Clinical Psychology

Evidence-based Psychological Interventions for Children and Young People

This course will explore a range of evidence-based interventions that promote psychological wellbeing in children and young people.

Course dates Semester 2 - Monday afternoons, January -  March
Course credits 20
Course delivery On Campus
Course organiser Villas Sawrikar

Please note

This course is a option course  on the MSc Mental Health in Children and Young People: Psychological Approaches programme

Course description

The need to train more front line professionals in evidence-based approaches to enhance children’s mental health and psychological well-being is a high level policy priority of both the Department of Health (DH) and the Department for Children, Schools and Families (DCSF).

Cognitive Behaviour Therapy (CBT) has been identified as one of the most evidence-based interventions available currently and is a priority area for increased training provision.

The National Institute for Clinical Excellence (NICE) guidelines on depression, anxiety, obsessive-compulsive disorder and post-traumatic stress disorder all recommend CBT and other psychological interventions as a key treatment of choice.

This course will provide participants with knowledge and understanding of the evidence-base for psychological interventions to promote psychological well-being in children and young people. The strengths and limitations of cognitive behavioural, interpersonal and family based approaches, and how, drawing on systemic and other approaches, they can be adapted to work with young people will be covered.

The course will also provide teaching on methodologies used to develop, test and critically appraise evidence-based psychological interventions and clinical research. This will include some teaching on quantitative and qualitative research methods commonly used in clinical treatment research and how to interpret such findings.

This course aims to provide participants with the knowledge and theoretical understanding of effective, evaluated interventions for children and young people experiencing a range of difficulties with social and emotional aspects of their development. Crucially, participants are encouraged to take an outcomes-based approach in ascertaining the interventions most appropriate to promote psychological wellbeing. We also aim to develop participants’ skills in evaluating the impact of their own work in order to be able to reflect on and modify practice in future. The course will facilitate a forum for developing and sharing creative and flexible practice with colleagues from a range of professional backgrounds.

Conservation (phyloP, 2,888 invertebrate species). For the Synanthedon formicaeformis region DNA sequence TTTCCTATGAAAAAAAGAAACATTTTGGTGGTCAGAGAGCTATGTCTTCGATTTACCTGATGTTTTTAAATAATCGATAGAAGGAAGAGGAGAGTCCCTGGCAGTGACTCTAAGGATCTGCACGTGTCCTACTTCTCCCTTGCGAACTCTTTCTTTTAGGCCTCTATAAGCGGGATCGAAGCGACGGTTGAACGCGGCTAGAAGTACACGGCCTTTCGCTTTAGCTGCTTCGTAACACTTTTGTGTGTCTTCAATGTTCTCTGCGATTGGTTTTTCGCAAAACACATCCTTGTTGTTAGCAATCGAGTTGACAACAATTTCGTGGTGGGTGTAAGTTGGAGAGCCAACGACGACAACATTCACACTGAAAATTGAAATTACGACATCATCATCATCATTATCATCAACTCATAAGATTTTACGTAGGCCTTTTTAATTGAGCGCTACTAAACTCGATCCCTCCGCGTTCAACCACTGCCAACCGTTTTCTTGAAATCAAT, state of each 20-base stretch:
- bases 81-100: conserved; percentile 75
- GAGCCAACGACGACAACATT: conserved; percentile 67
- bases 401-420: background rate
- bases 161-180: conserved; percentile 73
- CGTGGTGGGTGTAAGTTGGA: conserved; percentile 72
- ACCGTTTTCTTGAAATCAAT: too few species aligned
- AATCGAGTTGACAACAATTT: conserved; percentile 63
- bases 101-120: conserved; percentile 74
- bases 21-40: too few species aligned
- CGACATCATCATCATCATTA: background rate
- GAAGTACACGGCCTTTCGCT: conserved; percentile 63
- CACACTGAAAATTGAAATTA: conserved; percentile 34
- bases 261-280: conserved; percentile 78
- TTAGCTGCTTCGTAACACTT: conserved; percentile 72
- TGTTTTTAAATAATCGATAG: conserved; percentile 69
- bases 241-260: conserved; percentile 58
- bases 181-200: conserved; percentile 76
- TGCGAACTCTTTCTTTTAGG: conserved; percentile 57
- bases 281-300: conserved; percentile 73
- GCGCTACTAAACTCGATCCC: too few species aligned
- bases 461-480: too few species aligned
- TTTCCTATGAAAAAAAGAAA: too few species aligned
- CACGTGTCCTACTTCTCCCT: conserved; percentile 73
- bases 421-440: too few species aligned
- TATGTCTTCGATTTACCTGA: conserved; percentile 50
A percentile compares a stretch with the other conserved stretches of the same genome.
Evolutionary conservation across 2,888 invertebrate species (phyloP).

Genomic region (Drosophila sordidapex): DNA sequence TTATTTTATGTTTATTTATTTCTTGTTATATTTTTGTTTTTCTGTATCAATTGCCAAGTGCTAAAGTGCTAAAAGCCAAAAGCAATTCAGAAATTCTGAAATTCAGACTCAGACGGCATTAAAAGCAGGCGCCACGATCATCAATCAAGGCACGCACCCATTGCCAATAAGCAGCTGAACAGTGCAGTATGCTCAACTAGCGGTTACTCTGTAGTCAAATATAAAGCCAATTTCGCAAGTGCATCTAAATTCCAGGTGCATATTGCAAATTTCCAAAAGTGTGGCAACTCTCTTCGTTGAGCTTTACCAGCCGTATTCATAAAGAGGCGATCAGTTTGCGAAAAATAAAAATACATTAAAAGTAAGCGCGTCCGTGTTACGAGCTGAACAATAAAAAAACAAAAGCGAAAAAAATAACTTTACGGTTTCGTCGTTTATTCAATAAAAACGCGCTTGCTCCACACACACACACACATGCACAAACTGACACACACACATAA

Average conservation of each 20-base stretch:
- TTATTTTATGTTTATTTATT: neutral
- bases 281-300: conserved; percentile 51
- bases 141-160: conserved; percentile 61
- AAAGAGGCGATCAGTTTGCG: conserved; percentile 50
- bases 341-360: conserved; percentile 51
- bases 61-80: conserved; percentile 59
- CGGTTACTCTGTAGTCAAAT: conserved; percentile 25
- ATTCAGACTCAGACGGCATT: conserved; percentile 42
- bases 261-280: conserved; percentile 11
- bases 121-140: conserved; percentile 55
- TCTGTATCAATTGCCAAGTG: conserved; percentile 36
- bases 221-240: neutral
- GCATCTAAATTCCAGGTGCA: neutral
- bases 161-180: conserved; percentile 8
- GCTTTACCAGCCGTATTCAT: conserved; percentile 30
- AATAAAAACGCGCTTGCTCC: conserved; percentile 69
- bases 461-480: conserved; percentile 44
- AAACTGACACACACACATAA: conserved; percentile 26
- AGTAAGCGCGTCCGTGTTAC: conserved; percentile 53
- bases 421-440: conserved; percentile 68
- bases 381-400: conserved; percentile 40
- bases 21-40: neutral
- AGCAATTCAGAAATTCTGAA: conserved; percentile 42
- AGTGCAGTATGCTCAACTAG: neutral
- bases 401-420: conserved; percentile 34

Intended learning outcomes

  • Demonstrate a full, critical and integrated understanding of the developmental and psychological theories that underlie effective psychological interventions as these are applied to some of the most common problems of childhood.
  • Be familiar with, and able to critically review, the empirical evidence for the effectiveness of psychological interventions with a number of the most common mental health problems of childhood.
  • Demonstrate a flexible and critical understanding of child development that allows for adaptation of the widely used psychological therapy techniques and applications for use with children of different ages and abilities.
  • Understand a range of methodologies used in clinical treatment research and demonstrate skills in critical appraisal of the evidence for psychological therapies.

Course delivery and assessment

This course will run in Semester 2 (January-May). It is a blended learning course and is delivered using face-to-face and online methods.